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1 item from 2000

Film review: 'Alice and Martin'

25 July 2000 | The Hollywood Reporter | See recent The Hollywood Reporter news »

'Alice' Turns Down Heat / Low-intensity French import has charm, but Binoche breezes through enigmatic romance

By David Hunter

A 1998 French-Spanish co-production that comes off as a low-

intensity French import after the likes of "Pola X", "Romance" and "Humanite", USA Films' "Alice and Martin" is not without bookish charm -- everything is arranged neatly in chapters, for starters -- but it's hardly a must-see (or, rather, a must-read of English subtitles for the French-language film).

Director/co-writer Andre Techine ("Wild Reeds", "Thieves"), working with screenwriter Gilles Taurand (they also collaborated on Techine's 1985 Cannes winner "Rendez-vous"), is a mild-mannered dramatist with a lot of ground to cover in this lengthy tale of the bastard son of a successful man who runs away to Paris from a tragic event and a seesaw relationship with the woman of his dreams.

In a role she relatively breezes through, Academy Award winner Juliette Binoche ("The English Patient") as Alice is an enigma almost equal to erratic introvert Martin (newcomer Alexis Loret). He's got plenty to be troubled about, starting with the opening scenes of his happy childhood in Spain with unwed mother Jeanine (Carmen Maura) that was cut short when she sent him to live with his father, Victor (Pierre Maguelon), in southwestern France.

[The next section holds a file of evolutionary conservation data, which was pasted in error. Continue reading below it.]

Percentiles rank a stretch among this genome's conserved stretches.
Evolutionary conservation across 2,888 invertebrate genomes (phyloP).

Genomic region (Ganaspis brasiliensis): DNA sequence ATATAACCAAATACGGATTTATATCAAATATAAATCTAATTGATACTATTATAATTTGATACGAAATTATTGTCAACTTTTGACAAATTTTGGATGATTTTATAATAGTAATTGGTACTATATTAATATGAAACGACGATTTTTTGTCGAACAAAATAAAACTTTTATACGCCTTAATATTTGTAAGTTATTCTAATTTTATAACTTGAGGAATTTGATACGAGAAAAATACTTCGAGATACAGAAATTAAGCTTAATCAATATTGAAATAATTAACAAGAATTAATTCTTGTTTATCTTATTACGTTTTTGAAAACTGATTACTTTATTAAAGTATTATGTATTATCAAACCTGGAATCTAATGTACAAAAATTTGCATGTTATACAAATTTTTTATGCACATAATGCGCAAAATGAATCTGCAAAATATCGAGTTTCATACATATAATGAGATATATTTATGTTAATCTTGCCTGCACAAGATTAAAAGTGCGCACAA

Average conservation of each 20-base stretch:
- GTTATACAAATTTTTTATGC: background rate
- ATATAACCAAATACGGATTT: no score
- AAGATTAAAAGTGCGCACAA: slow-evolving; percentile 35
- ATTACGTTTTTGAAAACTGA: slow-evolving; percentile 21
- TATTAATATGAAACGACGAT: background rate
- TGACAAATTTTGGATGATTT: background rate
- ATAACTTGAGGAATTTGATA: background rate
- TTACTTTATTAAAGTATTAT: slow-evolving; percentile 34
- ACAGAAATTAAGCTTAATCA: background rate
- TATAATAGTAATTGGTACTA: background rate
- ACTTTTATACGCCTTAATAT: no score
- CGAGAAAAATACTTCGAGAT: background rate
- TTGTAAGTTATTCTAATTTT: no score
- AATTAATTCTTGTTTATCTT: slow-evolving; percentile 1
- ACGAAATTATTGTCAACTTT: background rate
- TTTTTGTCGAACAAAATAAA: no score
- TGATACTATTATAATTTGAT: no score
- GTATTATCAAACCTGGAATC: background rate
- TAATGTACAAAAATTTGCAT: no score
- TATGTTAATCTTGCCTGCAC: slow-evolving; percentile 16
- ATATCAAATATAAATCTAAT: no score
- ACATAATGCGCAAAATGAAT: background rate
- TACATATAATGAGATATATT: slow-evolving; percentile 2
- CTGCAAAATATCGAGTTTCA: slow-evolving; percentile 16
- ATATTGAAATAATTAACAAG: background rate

Excising a stretch of narrative and inserting it later, Techine instead jerks us to a fateful moment 10 years later, with grown Martin fleeing Victor's house and literally heading for the hills. On Martin's aimless, homeless tramp, which includes his robbing of a local farmer's henhouse, he is arrested and released. He makes his way to Paris and the possible safe harbor of his gay half-brother Benjamin (Mathieu Amalric).

Benjamin lives with "girlfriend" Alice in a close but nonsexual relationship. Transforming from an awkward, moody newcomer who miraculously (well, it is Paris) scores a modeling career into a blossoming beau who sweeps up Alice with his passion and heterosexuality, Martin is living on the edge emotionally. We find out why during Martin and Alice's long sojourn at a lonely Spanish seashore, where he swims all day and she hangs out, occasionally writing, with Benjamin.

With the help of a long flashback, we get the big picture squared away. Not surprisingly, Martin is a tormented soul who requires special handling, while Alice goes through the scary business of getting pregnant by a guy who may be suicidal, homicidal and, at the very least, masochistic. The film plays out in two hours of good and not-so-good times, scoring strongest during its middle chapters concerning the evolving triangle of Alice, Martin and Benjamin, with the terrific Amalric stealing his scenes.


USA Films

October Films

Presented by Alain Sarde

Credits: Director: Andre Techine; Screenwriters: Andre Techine, Gilles Taurand; Producer: Alain Sarde; Director of photography: Caroline Champetier; Production designer: Ze Branco; Editor: Martine Giordano; Costume designer: Elisabeth Tavernier; Music: Philippe Sarde. Cast: Alice: Juliette Binoche; Martin Sauvagnac: Alexis Loret; Benjamin: Mathieu Amalric; Jeanine: Carmen Maura; Victor: Pierre Maguelon. MPAA rating: R. Running time - 123 minutes. Color/stereo.


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